Black Phosphorus photodiode for mid-wavelength infrared (MWIR) detection

The team from University of California, Berkeley and Lawrence Berkeley National Laboratory in the USA, National Tsing Hua University in Taiwan and University of Melbourne in Australia reported their studies on developing bP/MoS2 (black Phosphorus/Molybdenum disulfide) heterojunction photodiodes for mid-wave infrared (MWIR) detectors. The team claims that they have significantly improved the performance of bP photodiodes and their devices can be competitive with conventional MWIR (Mid-Wavelength Infrared from 3µm to 8µm) detectors. The new MWIR devices use black phosphorus (bp) as the absorbing material and molybdenum disulfide (MoS2) as electrodes (James Bullock et al. Nature Photonics, volume 12, pages 601–607 (2018)).

Black phosphorus (bP) and molybdenum disulfide (MoS2) are Van der Waals materials that are two-dimensional (2D) in nature showing strong in-plane and weaker between-plane bonds. The 2D materials can be used to create thin absorbing layers with reduced thermal noise from electron-hole generation-recombination. The Van der Waals forces between planes in these 2D materials eliminate the problem with dangling bonds at the surface. The conventional bulk semiconductor materials must be thicker to reduce the effect of surface recombination at the dangling bonds. By using 2D bP and MoS2 materials, the thickness of the device can be significantly reduced.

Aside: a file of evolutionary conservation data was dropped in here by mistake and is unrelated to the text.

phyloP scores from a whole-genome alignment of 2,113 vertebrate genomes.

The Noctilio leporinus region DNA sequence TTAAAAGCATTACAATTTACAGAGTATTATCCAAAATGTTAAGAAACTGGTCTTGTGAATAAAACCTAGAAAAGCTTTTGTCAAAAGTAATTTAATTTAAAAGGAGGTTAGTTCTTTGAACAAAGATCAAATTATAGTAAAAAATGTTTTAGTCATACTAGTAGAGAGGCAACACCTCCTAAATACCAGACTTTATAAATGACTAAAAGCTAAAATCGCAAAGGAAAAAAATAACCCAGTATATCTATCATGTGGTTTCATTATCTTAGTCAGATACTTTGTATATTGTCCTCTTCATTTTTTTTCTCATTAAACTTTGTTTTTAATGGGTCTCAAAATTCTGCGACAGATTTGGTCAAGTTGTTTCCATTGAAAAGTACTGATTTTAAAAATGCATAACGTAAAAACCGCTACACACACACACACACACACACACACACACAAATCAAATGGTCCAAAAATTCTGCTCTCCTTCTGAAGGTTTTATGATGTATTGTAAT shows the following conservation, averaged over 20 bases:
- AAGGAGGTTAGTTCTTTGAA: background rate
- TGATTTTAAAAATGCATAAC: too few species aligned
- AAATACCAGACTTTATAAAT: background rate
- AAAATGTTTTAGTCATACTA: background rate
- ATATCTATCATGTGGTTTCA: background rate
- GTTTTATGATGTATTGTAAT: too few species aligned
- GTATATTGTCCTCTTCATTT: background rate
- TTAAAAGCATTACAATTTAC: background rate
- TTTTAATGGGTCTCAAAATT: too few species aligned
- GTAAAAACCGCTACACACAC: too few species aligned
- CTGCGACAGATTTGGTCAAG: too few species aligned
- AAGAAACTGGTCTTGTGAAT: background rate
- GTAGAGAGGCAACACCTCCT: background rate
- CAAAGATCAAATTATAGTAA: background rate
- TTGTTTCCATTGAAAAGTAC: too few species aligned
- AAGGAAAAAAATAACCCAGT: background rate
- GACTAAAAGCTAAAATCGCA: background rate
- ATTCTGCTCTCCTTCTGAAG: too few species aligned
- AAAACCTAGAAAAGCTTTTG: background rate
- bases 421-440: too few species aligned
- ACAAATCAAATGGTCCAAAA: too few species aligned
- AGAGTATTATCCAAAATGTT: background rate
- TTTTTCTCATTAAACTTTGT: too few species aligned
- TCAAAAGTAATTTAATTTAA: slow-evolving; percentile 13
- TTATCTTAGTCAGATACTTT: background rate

Production of Van der Waals heterostructures (K. S. Novoselov, A. Mishchenko, A. Carvalho, A. H. Castro Neto, Science 29 Jul 2016: Vol. 353, Issue 6298, aac9439)

The new MWIR photodiodes can offer external quantum efficiencies at room temperature up to 35% and the specific detectivities as high as 1.1 x 1010 cm Hz1/2 W-1 in the MWIR region. The bP/MoS2 photodiodes are the first to use bias-selectable polarization-resolved photodetectors and they operate without the need for external optics. As a compact, sensitive and in expensive solution, the new photodiodes have the potential for astronomy, polarization-division multiplexing and remote sensing.

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